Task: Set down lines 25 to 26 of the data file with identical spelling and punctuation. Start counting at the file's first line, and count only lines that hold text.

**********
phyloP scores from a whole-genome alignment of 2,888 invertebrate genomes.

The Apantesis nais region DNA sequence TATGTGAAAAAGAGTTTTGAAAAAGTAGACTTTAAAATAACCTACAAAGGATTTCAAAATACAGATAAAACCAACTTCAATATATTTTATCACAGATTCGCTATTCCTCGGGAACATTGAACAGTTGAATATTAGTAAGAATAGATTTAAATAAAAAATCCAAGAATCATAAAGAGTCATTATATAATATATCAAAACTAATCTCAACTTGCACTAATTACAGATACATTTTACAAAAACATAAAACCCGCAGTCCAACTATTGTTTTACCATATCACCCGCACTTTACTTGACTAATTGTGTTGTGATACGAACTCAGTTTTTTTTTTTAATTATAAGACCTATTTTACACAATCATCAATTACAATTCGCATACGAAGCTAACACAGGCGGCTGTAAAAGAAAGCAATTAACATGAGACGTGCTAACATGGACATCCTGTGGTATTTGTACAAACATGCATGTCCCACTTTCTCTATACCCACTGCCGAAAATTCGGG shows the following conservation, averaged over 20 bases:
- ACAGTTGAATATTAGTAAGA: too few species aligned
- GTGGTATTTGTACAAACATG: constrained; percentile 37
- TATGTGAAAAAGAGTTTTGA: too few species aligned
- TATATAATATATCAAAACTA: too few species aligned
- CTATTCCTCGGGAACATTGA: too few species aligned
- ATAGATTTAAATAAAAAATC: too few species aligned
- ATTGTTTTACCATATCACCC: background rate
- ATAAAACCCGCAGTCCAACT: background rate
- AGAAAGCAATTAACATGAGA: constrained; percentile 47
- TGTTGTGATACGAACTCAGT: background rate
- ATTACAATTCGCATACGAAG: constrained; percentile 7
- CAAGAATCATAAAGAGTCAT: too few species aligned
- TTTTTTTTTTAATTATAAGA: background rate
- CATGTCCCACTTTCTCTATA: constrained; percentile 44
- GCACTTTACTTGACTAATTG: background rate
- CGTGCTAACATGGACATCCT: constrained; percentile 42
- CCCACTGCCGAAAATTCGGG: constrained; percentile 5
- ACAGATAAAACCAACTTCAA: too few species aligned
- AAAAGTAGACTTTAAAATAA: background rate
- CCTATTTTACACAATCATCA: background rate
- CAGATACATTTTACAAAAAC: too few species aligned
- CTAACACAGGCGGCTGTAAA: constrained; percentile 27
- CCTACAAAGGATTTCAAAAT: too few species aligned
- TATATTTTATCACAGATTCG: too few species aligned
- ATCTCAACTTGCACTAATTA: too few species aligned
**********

- CCTACAAAGGATTTCAAAAT: too few species aligned
- TATATTTTATCACAGATTCG: too few species aligned